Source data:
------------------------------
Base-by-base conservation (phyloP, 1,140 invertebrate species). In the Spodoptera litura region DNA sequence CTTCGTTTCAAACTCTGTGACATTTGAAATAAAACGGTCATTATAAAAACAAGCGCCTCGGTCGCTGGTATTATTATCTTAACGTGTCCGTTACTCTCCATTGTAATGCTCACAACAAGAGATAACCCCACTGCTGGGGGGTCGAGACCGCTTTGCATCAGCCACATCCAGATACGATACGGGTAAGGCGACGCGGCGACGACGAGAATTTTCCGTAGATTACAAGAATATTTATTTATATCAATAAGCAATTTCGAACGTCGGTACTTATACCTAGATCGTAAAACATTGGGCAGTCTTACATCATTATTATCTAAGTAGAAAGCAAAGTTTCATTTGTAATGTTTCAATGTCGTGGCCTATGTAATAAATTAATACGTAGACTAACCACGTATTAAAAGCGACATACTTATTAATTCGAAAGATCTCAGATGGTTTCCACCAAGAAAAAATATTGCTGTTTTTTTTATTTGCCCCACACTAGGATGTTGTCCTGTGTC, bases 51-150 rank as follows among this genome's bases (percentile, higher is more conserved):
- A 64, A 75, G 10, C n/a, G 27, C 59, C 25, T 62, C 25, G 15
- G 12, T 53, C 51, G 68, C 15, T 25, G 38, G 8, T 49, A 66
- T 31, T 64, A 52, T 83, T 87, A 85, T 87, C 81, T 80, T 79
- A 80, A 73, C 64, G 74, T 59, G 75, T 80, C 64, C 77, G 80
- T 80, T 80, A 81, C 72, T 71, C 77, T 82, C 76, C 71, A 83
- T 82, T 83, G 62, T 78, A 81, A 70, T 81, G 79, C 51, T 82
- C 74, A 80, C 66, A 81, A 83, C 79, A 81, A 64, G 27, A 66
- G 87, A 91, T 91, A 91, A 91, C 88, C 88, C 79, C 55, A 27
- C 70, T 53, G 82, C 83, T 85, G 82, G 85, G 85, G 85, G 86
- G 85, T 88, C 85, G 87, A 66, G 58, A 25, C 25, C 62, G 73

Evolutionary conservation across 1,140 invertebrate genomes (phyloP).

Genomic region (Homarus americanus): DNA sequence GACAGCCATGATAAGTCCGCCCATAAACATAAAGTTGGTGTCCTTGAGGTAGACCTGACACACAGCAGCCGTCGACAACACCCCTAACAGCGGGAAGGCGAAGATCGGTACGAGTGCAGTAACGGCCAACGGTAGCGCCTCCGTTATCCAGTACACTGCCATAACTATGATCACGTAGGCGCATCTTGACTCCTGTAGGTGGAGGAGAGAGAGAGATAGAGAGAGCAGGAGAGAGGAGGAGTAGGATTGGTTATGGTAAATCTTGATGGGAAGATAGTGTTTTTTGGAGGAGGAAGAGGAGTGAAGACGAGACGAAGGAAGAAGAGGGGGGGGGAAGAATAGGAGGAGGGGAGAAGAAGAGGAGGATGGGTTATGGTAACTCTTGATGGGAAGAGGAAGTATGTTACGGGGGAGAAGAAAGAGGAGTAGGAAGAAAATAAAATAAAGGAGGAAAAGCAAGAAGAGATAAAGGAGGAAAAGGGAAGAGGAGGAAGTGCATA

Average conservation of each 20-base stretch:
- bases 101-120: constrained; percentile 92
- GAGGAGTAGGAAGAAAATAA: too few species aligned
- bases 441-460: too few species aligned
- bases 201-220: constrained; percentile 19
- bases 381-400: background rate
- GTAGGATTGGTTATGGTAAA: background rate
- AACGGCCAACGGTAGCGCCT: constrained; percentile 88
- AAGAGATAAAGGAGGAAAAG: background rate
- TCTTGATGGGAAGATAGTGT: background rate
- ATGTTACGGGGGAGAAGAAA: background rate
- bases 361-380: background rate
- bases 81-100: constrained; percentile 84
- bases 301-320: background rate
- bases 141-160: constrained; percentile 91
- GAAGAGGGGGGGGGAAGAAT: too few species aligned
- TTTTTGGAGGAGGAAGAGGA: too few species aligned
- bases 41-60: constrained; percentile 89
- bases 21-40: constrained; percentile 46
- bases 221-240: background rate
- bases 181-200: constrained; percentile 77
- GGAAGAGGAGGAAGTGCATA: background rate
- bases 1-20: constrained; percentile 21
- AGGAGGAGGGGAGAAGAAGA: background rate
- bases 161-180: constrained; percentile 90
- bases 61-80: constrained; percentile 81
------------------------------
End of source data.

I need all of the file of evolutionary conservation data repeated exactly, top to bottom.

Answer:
Base-by-base conservation (phyloP, 1,140 invertebrate species). In the Spodoptera litura region DNA sequence CTTCGTTTCAAACTCTGTGACATTTGAAATAAAACGGTCATTATAAAAACAAGCGCCTCGGTCGCTGGTATTATTATCTTAACGTGTCCGTTACTCTCCATTGTAATGCTCACAACAAGAGATAACCCCACTGCTGGGGGGTCGAGACCGCTTTGCATCAGCCACATCCAGATACGATACGGGTAAGGCGACGCGGCGACGACGAGAATTTTCCGTAGATTACAAGAATATTTATTTATATCAATAAGCAATTTCGAACGTCGGTACTTATACCTAGATCGTAAAACATTGGGCAGTCTTACATCATTATTATCTAAGTAGAAAGCAAAGTTTCATTTGTAATGTTTCAATGTCGTGGCCTATGTAATAAATTAATACGTAGACTAACCACGTATTAAAAGCGACATACTTATTAATTCGAAAGATCTCAGATGGTTTCCACCAAGAAAAAATATTGCTGTTTTTTTTATTTGCCCCACACTAGGATGTTGTCCTGTGTC, bases 51-150 rank as follows among this genome's bases (percentile, higher is more conserved):
- A 64, A 75, G 10, C n/a, G 27, C 59, C 25, T 62, C 25, G 15
- G 12, T 53, C 51, G 68, C 15, T 25, G 38, G 8, T 49, A 66
- T 31, T 64, A 52, T 83, T 87, A 85, T 87, C 81, T 80, T 79
- A 80, A 73, C 64, G 74, T 59, G 75, T 80, C 64, C 77, G 80
- T 80, T 80, A 81, C 72, T 71, C 77, T 82, C 76, C 71, A 83
- T 82, T 83, G 62, T 78, A 81, A 70, T 81, G 79, C 51, T 82
- C 74, A 80, C 66, A 81, A 83, C 79, A 81, A 64, G 27, A 66
- G 87, A 91, T 91, A 91, A 91, C 88, C 88, C 79, C 55, A 27
- C 70, T 53, G 82, C 83, T 85, G 82, G 85, G 85, G 85, G 86
- G 85, T 88, C 85, G 87, A 66, G 58, A 25, C 25, C 62, G 73

Evolutionary conservation across 1,140 invertebrate genomes (phyloP).

Genomic region (Homarus americanus): DNA sequence GACAGCCATGATAAGTCCGCCCATAAACATAAAGTTGGTGTCCTTGAGGTAGACCTGACACACAGCAGCCGTCGACAACACCCCTAACAGCGGGAAGGCGAAGATCGGTACGAGTGCAGTAACGGCCAACGGTAGCGCCTCCGTTATCCAGTACACTGCCATAACTATGATCACGTAGGCGCATCTTGACTCCTGTAGGTGGAGGAGAGAGAGAGATAGAGAGAGCAGGAGAGAGGAGGAGTAGGATTGGTTATGGTAAATCTTGATGGGAAGATAGTGTTTTTTGGAGGAGGAAGAGGAGTGAAGACGAGACGAAGGAAGAAGAGGGGGGGGGAAGAATAGGAGGAGGGGAGAAGAAGAGGAGGATGGGTTATGGTAACTCTTGATGGGAAGAGGAAGTATGTTACGGGGGAGAAGAAAGAGGAGTAGGAAGAAAATAAAATAAAGGAGGAAAAGCAAGAAGAGATAAAGGAGGAAAAGGGAAGAGGAGGAAGTGCATA

Average conservation of each 20-base stretch:
- bases 101-120: constrained; percentile 92
- GAGGAGTAGGAAGAAAATAA: too few species aligned
- bases 441-460: too few species aligned
- bases 201-220: constrained; percentile 19
- bases 381-400: background rate
- GTAGGATTGGTTATGGTAAA: background rate
- AACGGCCAACGGTAGCGCCT: constrained; percentile 88
- AAGAGATAAAGGAGGAAAAG: background rate
- TCTTGATGGGAAGATAGTGT: background rate
- ATGTTACGGGGGAGAAGAAA: background rate
- bases 361-380: background rate
- bases 81-100: constrained; percentile 84
- bases 301-320: background rate
- bases 141-160: constrained; percentile 91
- GAAGAGGGGGGGGGAAGAAT: too few species aligned
- TTTTTGGAGGAGGAAGAGGA: too few species aligned
- bases 41-60: constrained; percentile 89
- bases 21-40: constrained; percentile 46
- bases 221-240: background rate
- bases 181-200: constrained; percentile 77
- GGAAGAGGAGGAAGTGCATA: background rate
- bases 1-20: constrained; percentile 21
- AGGAGGAGGGGAGAAGAAGA: background rate
- bases 161-180: constrained; percentile 90
- bases 61-80: constrained; percentile 81